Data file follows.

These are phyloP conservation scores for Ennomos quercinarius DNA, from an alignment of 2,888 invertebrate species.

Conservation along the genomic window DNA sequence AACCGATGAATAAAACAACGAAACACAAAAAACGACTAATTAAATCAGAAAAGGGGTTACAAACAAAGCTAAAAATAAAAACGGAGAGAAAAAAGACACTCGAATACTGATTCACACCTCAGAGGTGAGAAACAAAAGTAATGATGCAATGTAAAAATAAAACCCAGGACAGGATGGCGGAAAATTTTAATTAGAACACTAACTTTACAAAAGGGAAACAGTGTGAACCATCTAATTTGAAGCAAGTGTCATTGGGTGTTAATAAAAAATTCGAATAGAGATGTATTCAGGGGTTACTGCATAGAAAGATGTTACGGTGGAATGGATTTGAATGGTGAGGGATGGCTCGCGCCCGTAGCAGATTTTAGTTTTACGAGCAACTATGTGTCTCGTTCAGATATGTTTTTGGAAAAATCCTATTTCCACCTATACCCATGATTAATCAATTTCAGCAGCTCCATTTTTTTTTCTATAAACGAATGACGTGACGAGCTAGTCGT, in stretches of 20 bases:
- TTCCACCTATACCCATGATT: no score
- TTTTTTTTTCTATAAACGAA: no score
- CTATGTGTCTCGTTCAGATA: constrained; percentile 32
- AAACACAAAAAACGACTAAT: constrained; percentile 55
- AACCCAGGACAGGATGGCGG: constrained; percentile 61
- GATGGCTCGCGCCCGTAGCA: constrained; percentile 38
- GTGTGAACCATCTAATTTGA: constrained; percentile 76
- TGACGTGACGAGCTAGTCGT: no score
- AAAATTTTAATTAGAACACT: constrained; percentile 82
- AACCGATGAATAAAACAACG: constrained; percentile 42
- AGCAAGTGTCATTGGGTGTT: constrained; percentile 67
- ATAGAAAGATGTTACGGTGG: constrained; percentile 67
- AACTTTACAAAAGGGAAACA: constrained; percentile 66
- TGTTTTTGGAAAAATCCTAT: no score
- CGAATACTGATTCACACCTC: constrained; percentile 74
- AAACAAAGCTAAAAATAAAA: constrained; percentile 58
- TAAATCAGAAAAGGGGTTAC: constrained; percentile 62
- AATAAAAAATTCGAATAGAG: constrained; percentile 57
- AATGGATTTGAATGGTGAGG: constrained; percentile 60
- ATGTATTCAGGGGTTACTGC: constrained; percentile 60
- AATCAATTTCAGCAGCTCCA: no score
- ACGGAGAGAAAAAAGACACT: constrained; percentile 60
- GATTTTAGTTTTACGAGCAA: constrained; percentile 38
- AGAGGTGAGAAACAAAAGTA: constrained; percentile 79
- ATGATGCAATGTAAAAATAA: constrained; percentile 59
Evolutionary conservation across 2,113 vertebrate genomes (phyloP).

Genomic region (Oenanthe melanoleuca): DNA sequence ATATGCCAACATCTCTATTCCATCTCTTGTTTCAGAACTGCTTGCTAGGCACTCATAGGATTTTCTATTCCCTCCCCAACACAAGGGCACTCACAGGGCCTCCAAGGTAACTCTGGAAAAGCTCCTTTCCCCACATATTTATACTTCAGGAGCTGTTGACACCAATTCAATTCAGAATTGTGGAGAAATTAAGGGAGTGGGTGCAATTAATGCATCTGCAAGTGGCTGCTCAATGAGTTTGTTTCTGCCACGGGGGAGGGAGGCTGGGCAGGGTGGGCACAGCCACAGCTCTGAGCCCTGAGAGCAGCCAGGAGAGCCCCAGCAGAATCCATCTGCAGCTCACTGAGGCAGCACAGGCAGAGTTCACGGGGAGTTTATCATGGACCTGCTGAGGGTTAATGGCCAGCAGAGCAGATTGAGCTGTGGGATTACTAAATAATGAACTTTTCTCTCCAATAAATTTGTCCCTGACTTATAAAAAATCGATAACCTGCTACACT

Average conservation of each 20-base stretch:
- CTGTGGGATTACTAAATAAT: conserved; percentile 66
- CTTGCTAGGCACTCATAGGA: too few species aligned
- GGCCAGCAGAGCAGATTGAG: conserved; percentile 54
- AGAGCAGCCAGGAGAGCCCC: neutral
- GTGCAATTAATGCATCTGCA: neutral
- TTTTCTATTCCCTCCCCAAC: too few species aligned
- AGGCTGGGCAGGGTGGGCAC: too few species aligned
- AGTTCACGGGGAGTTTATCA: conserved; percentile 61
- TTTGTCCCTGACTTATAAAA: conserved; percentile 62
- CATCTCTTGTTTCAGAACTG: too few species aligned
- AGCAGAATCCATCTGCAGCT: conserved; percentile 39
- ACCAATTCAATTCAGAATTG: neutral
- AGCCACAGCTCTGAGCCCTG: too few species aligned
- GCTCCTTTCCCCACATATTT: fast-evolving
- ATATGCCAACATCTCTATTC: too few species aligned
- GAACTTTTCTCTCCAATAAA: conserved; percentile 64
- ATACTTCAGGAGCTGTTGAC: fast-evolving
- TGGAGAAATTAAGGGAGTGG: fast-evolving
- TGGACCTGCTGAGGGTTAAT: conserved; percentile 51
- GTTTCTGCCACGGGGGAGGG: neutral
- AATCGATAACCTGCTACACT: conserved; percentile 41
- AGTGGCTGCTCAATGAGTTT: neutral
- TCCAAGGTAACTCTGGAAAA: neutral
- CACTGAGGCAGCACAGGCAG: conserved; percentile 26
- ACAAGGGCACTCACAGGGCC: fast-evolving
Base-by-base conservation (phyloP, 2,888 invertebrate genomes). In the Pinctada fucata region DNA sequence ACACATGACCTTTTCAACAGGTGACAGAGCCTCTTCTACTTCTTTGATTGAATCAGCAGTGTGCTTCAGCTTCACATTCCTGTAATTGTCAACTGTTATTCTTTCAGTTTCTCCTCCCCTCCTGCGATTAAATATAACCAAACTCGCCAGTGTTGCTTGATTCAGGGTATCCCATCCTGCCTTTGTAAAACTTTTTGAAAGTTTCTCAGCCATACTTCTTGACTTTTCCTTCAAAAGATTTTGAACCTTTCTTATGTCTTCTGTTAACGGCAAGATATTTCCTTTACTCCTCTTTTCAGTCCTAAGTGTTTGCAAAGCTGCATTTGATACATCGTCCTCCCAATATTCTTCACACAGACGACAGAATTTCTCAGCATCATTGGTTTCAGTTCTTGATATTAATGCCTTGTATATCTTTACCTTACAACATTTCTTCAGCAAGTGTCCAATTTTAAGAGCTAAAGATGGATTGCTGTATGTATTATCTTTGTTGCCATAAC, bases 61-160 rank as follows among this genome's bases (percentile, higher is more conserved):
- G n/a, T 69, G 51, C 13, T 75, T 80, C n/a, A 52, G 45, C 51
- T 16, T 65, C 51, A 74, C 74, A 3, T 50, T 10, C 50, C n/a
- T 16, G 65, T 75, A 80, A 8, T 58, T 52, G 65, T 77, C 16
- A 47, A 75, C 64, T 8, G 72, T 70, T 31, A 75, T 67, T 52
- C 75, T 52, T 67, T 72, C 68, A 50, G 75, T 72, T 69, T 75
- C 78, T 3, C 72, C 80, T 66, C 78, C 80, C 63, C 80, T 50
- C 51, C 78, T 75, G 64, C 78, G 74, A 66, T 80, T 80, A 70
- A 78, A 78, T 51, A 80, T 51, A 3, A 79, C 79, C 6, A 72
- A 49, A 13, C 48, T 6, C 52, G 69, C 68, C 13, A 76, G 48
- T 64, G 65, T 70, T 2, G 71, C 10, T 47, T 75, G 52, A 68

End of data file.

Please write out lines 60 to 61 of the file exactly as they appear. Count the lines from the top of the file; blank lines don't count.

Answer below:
- A 47, A 75, C 64, T 8, G 72, T 70, T 31, A 75, T 67, T 52
- C 75, T 52, T 67, T 72, C 68, A 50, G 75, T 72, T 69, T 75